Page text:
Three people were killed and 28 wounded in the clashes, state television reported. President Moncef Marzouki reacted by asking Tunisians to denounce the violence and groups behind it, Al Arabiya television reported.
In Sudan’s capital, Khartoum, Germany’s embassy was set afire and crowds also gathered outside U.S. and British missions. German Foreign Minister Guido Westerwelle said in Berlin that all personnel at the embassy in Sudan were safe. While describing the disputed film “shameful,” he said it “isn’t a justification for violence.”
Three protesters were killed near the U.S. embassy in Khartoum when police vehicles ran over them, Al Jazeera reported.
Police used water cannons and fired warning shots into the air to disburse hundreds of protesters who rallied for a second day at the U.S. Embassy in Yemen’s capital, Sana’a. Four protesters were killed attempting to storm the embassy Sept. 13, according to the Interior Ministry.
Pentagon spokesman George Little told reporters that an anti-terrorism security team of about 50 U.S. Marines arrived in Sana’a yesterday, part of efforts to bolster American security in the region.
In Lebanon, protesters clashed with police in the northern city of Tripoli and one of the demonstrators was killed, the Beirut-based Daily Star reported on its website.
Israeli police used stun grenades to stop about 500 Muslims trying to make their way to the U.S. consulate in Jerusalem, police spokesman Micky Rosenfeld said.
Armed militants attacked the headquarters of the Multinational Force & Observers in northern Sinai near the border of Gaza and Israel, wounding three peacekeepers, according to Mohamed Saeed, the head of criminal investigations in north Sinai.
Turkish Prime Minister Recep Tayyip Erdogan told reporters in Crimea, Ukraine, that “insulting the prophet cannot be considered as freedom of expression,” while also condemning the attack on U.S. diplomats in Libya.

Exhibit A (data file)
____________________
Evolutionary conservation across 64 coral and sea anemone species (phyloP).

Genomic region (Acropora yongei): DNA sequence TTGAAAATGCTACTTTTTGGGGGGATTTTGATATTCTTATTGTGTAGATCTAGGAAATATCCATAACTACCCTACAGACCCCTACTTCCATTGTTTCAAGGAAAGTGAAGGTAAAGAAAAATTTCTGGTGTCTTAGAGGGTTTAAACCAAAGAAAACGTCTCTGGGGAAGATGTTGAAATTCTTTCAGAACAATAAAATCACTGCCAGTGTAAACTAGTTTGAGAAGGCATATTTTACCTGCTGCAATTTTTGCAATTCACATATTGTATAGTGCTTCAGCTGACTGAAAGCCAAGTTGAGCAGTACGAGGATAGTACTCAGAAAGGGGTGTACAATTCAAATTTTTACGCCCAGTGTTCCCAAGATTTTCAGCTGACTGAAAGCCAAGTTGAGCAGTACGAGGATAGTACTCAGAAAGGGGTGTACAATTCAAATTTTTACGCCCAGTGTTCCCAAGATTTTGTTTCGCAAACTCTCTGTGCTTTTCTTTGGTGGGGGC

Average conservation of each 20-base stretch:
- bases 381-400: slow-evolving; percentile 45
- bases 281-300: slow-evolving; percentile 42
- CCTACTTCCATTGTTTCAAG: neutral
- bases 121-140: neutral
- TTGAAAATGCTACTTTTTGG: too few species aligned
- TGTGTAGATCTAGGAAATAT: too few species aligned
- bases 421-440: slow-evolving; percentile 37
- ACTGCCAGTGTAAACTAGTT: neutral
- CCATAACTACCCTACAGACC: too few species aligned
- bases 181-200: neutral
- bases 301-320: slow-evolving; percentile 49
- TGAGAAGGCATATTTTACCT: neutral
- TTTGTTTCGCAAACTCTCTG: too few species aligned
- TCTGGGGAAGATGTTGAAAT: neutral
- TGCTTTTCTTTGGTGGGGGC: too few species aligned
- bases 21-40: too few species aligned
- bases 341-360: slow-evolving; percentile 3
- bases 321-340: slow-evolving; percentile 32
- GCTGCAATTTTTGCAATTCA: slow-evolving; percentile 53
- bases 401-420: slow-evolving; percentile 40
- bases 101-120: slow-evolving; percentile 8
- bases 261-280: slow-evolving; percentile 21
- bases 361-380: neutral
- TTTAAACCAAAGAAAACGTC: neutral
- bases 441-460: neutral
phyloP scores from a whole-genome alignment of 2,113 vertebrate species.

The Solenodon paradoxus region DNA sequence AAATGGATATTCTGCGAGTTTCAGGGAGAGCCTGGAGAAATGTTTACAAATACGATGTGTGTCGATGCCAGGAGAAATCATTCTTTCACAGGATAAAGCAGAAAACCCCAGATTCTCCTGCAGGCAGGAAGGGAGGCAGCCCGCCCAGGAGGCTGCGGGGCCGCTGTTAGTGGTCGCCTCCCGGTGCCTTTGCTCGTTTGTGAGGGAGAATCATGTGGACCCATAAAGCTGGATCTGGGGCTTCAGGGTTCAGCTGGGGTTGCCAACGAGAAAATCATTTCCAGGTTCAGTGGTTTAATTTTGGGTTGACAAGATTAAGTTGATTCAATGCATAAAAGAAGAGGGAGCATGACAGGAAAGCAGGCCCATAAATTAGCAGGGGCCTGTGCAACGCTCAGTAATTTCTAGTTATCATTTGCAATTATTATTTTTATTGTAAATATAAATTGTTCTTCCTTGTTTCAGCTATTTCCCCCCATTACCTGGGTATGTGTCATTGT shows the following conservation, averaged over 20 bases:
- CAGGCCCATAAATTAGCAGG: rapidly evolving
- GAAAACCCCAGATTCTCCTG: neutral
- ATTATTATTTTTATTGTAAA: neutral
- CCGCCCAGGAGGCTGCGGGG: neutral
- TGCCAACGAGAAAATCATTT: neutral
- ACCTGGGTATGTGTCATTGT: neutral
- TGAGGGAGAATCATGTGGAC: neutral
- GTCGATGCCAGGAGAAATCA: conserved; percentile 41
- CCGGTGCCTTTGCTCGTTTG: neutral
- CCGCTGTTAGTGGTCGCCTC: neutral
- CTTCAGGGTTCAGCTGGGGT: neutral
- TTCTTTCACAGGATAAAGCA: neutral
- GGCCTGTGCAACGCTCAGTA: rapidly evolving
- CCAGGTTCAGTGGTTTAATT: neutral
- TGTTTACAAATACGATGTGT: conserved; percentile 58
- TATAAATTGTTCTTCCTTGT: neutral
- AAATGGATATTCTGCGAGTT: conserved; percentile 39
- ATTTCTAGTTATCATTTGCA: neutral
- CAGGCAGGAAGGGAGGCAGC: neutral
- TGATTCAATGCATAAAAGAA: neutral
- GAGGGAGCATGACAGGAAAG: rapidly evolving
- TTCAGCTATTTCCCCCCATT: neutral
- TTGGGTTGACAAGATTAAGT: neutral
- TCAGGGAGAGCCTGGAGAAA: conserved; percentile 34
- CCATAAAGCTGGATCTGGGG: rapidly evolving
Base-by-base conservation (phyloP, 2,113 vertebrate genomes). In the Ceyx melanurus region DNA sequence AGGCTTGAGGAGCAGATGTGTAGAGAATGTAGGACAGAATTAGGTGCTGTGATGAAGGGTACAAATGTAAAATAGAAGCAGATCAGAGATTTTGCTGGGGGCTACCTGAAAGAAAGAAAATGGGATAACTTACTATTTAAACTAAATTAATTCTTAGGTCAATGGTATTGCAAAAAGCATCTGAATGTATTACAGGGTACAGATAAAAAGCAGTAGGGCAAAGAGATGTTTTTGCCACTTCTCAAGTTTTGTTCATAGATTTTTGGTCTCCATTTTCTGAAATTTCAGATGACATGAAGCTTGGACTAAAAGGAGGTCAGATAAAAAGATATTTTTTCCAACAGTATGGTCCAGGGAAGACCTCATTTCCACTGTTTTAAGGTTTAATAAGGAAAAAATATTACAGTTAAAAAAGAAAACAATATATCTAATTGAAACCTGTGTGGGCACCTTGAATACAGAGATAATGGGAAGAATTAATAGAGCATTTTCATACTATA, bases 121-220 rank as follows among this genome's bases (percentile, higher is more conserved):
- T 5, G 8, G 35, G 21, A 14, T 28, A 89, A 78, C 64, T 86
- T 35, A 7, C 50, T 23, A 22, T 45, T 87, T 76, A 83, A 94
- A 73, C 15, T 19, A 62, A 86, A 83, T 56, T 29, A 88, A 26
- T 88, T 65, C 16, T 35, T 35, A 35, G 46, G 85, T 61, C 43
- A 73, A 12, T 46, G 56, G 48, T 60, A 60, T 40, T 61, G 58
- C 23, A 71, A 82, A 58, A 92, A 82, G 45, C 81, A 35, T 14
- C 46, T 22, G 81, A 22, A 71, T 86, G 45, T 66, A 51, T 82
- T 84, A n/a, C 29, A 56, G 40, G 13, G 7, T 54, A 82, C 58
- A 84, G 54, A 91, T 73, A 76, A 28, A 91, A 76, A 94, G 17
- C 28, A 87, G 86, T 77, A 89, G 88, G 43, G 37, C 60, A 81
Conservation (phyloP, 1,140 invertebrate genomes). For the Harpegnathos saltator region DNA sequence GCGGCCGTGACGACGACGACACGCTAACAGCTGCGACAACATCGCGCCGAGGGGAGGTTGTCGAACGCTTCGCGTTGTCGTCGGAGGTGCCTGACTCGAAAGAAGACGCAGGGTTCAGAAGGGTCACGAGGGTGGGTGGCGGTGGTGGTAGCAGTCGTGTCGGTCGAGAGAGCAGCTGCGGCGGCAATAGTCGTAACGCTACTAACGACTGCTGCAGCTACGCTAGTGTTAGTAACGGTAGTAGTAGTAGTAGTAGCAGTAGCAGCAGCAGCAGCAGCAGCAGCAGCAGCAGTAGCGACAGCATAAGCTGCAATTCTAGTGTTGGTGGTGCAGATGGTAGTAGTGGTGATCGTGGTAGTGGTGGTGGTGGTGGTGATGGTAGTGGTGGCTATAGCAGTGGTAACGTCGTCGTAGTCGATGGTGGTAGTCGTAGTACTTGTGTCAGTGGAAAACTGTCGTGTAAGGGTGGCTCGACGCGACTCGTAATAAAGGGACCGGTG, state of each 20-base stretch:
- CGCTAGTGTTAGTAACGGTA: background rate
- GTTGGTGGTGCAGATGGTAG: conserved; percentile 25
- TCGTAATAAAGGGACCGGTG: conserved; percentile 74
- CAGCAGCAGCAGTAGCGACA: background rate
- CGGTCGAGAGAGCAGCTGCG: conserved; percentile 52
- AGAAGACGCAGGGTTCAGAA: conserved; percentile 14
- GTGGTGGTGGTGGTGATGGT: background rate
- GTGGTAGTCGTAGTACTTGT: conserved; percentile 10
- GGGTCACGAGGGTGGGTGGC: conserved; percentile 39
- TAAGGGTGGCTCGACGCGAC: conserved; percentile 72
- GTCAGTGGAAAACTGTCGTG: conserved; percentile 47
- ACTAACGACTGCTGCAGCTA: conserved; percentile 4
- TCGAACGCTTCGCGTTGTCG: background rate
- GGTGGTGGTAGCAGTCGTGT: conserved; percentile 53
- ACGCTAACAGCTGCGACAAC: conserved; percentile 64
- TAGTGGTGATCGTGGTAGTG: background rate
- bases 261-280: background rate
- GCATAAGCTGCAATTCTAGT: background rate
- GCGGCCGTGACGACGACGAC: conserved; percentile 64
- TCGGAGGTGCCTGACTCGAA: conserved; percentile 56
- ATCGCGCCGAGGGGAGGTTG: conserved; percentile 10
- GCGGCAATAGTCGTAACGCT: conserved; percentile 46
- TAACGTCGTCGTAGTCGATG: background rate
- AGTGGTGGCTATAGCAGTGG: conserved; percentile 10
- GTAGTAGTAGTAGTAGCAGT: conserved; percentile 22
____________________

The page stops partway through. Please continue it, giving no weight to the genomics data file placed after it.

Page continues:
In Pakistan, protesters burned U.S. and Israeli flags as they staged small rallies. In the capital, Islamabad, riot police stopped a group of about 200 people trying to march toward the high-security zone where foreign missions are located. Pakistan on Sept. 13 blocked websites showing excerpts of the controversial film, and the lower house of parliament passed a resolution demanding the video be removed from the Internet.
In neighboring Afghanistan, where authorities have also taken steps to block access to the video, about 200 people protested the film in eastern Jalalabad province, chanting anti-U.S. slogans, according to police.
Egypt’s Muslim Brotherhood, one of the main groups calling for rallies in that country, said it decided to have only a “symbolic” presence in Cairo’s central Tahrir Square yesterday to avoid violence, focusing their presence on the country’s main mosques.
Mursi told reporters in Rome that attacks on embassies or consulates are “absolutely unacceptable and we have the obligation” to defend them.
Egypt is seeking a $4.8 billion loan from the International Monetary Fund, in which the U.S. is the biggest shareholder, and pushing for more influence on issues such as the conflict in Syria.
Egypt’s credit default swaps declined 15 basis points to a one-year low of 398 yesterday. Yields on Egypt’s dollar bonds due April 2020 were little changed at 5.25 percent. Local markets were closed yesterday.
Mursi escaped a political crisis as the situation was calmed by the Brotherhood and other groups, yet the incidents may hurt him in the longer term, said Hani Sabra, an analyst at the Eurasia Group in New York. He said Mursi’s belated response to the embassy attacks has clouded the image he was building with his assertion of power over the military.
Salafi Islamists, who follow an austere form of the religion, also called for calm in Egypt. Yosri Hamad, a spokesman for the Salafi Nour party that was runner-up to the Brotherhood in parliamentary elections last year, urged Muslims to temper their response to the film and “abide by the teaching of the prophet.”